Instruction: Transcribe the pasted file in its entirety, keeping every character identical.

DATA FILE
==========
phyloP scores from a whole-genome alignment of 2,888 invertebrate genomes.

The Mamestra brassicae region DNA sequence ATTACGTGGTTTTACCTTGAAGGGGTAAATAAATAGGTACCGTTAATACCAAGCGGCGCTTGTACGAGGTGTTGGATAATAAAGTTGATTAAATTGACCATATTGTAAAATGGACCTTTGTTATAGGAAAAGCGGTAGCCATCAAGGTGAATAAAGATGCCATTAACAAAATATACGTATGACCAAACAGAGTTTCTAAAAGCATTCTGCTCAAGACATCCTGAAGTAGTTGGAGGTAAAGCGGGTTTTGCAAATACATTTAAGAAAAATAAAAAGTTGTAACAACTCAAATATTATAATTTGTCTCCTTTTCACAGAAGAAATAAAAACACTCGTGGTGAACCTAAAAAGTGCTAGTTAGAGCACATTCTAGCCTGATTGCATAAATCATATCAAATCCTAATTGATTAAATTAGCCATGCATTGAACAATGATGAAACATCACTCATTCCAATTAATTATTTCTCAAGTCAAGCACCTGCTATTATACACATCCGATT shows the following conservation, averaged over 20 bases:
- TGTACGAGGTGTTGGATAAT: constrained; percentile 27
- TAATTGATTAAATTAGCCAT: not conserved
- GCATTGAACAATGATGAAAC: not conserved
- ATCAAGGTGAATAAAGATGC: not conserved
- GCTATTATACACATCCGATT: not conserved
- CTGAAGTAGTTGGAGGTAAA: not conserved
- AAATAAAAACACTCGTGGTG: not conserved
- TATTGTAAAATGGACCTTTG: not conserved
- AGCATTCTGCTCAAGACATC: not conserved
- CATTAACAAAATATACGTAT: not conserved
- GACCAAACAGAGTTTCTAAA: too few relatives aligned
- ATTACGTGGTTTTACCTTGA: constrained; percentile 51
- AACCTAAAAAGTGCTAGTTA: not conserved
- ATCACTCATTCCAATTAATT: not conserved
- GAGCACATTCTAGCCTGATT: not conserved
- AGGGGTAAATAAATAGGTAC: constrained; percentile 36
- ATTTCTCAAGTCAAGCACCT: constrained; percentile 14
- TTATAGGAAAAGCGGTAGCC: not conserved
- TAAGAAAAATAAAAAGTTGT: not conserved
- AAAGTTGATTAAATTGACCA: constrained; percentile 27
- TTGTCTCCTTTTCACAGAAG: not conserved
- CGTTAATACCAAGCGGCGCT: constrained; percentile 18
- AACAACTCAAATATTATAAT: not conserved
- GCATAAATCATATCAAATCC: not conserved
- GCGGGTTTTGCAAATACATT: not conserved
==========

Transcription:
phyloP scores from a whole-genome alignment of 2,888 invertebrate genomes.

The Mamestra brassicae region DNA sequence ATTACGTGGTTTTACCTTGAAGGGGTAAATAAATAGGTACCGTTAATACCAAGCGGCGCTTGTACGAGGTGTTGGATAATAAAGTTGATTAAATTGACCATATTGTAAAATGGACCTTTGTTATAGGAAAAGCGGTAGCCATCAAGGTGAATAAAGATGCCATTAACAAAATATACGTATGACCAAACAGAGTTTCTAAAAGCATTCTGCTCAAGACATCCTGAAGTAGTTGGAGGTAAAGCGGGTTTTGCAAATACATTTAAGAAAAATAAAAAGTTGTAACAACTCAAATATTATAATTTGTCTCCTTTTCACAGAAGAAATAAAAACACTCGTGGTGAACCTAAAAAGTGCTAGTTAGAGCACATTCTAGCCTGATTGCATAAATCATATCAAATCCTAATTGATTAAATTAGCCATGCATTGAACAATGATGAAACATCACTCATTCCAATTAATTATTTCTCAAGTCAAGCACCTGCTATTATACACATCCGATT shows the following conservation, averaged over 20 bases:
- TGTACGAGGTGTTGGATAAT: constrained; percentile 27
- TAATTGATTAAATTAGCCAT: not conserved
- GCATTGAACAATGATGAAAC: not conserved
- ATCAAGGTGAATAAAGATGC: not conserved
- GCTATTATACACATCCGATT: not conserved
- CTGAAGTAGTTGGAGGTAAA: not conserved
- AAATAAAAACACTCGTGGTG: not conserved
- TATTGTAAAATGGACCTTTG: not conserved
- AGCATTCTGCTCAAGACATC: not conserved
- CATTAACAAAATATACGTAT: not conserved
- GACCAAACAGAGTTTCTAAA: too few relatives aligned
- ATTACGTGGTTTTACCTTGA: constrained; percentile 51
- AACCTAAAAAGTGCTAGTTA: not conserved
- ATCACTCATTCCAATTAATT: not conserved
- GAGCACATTCTAGCCTGATT: not conserved
- AGGGGTAAATAAATAGGTAC: constrained; percentile 36
- ATTTCTCAAGTCAAGCACCT: constrained; percentile 14
- TTATAGGAAAAGCGGTAGCC: not conserved
- TAAGAAAAATAAAAAGTTGT: not conserved
- AAAGTTGATTAAATTGACCA: constrained; percentile 27
- TTGTCTCCTTTTCACAGAAG: not conserved
- CGTTAATACCAAGCGGCGCT: constrained; percentile 18
- AACAACTCAAATATTATAAT: not conserved
- GCATAAATCATATCAAATCC: not conserved
- GCGGGTTTTGCAAATACATT: not conserved